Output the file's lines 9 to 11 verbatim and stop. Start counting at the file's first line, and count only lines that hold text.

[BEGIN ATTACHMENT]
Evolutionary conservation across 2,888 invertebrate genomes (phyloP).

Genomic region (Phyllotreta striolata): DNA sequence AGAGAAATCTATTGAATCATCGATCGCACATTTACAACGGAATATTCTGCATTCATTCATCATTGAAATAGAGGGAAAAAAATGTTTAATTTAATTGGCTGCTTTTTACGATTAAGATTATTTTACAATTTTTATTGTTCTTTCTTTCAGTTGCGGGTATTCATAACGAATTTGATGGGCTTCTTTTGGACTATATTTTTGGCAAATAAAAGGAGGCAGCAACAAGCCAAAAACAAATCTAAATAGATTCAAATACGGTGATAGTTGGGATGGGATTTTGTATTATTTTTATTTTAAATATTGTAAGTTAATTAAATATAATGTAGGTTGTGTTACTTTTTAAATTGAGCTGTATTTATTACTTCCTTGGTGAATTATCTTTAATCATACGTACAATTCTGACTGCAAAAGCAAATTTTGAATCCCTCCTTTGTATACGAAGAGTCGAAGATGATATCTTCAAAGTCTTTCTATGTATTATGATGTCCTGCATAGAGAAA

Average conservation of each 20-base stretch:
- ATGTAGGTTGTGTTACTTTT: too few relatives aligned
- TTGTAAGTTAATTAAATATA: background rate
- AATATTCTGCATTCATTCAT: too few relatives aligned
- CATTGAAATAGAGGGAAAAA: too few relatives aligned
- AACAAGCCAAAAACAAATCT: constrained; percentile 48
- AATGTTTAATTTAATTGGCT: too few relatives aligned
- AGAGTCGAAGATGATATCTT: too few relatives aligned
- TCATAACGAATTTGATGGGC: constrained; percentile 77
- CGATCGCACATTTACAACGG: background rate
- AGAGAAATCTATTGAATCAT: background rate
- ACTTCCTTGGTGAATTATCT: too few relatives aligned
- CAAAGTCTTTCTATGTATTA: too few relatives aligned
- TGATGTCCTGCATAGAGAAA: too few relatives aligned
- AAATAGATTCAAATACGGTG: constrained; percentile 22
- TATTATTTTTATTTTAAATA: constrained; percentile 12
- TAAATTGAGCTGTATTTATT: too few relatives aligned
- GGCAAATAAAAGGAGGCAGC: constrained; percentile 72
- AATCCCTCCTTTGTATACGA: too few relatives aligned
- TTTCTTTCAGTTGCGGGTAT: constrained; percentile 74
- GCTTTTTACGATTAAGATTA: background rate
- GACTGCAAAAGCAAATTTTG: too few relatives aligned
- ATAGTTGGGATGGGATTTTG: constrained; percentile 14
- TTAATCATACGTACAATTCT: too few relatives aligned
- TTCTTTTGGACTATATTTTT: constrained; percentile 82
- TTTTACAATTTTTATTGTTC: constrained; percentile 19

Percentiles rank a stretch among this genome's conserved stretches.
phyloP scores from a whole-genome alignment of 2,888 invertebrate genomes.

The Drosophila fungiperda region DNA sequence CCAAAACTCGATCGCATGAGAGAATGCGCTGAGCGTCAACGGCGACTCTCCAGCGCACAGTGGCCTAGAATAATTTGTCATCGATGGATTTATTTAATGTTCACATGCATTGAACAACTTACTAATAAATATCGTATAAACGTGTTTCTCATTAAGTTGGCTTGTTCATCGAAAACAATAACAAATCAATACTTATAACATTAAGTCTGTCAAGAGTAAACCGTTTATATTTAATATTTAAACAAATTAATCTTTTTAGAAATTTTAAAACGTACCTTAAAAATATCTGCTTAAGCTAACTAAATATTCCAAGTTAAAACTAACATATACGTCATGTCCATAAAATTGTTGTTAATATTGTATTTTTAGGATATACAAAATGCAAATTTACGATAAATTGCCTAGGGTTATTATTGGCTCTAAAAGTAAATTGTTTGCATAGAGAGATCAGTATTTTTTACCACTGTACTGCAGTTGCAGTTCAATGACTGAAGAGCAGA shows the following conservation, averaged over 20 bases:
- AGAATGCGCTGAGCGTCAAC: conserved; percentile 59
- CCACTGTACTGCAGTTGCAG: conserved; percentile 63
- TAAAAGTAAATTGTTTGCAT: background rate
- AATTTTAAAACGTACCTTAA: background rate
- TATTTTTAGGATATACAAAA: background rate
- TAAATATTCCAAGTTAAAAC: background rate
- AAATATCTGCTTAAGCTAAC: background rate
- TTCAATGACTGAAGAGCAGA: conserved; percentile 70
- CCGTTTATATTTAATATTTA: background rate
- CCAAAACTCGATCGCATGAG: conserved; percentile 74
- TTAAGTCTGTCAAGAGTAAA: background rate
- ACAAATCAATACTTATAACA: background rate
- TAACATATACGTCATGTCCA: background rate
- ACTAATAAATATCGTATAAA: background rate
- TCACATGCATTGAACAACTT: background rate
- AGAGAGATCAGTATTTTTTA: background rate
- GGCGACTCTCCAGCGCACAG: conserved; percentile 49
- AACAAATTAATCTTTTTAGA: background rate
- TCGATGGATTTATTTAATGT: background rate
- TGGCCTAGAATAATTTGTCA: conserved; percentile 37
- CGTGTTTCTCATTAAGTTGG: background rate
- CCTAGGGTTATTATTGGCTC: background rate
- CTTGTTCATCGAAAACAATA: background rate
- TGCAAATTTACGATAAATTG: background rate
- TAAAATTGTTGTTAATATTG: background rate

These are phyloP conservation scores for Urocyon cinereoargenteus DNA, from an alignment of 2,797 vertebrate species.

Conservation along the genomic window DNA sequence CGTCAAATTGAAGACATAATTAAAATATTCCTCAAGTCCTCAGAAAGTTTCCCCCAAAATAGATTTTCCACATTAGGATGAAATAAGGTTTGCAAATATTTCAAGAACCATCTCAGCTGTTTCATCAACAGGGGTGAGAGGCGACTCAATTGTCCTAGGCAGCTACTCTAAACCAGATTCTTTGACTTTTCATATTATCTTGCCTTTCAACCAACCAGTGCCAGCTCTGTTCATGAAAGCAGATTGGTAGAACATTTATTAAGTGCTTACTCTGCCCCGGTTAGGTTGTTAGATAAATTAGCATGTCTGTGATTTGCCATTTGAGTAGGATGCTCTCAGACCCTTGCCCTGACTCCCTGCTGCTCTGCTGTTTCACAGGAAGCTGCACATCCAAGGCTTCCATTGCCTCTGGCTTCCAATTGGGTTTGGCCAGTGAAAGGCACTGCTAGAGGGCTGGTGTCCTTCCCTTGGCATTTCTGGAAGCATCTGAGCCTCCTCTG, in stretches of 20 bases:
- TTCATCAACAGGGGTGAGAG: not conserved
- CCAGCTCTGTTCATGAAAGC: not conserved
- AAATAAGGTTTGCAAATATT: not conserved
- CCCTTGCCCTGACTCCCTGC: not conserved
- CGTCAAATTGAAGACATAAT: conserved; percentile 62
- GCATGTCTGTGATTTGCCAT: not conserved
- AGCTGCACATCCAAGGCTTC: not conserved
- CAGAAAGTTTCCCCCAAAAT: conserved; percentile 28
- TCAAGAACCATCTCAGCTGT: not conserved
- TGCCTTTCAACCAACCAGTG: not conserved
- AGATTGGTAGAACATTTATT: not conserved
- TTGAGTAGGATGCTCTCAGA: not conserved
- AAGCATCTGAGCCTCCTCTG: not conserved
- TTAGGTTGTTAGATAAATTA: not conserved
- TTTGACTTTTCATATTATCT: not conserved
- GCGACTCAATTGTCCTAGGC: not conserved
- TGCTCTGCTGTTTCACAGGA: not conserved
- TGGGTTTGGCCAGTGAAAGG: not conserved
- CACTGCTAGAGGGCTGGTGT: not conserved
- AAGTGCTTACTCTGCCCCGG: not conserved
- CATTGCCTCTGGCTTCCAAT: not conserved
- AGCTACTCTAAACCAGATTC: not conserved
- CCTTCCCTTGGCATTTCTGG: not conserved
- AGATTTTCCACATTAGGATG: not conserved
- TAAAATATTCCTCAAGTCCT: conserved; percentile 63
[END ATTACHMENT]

- AATGTTTAATTTAATTGGCT: too few relatives aligned
- AGAGTCGAAGATGATATCTT: too few relatives aligned
- TCATAACGAATTTGATGGGC: constrained; percentile 77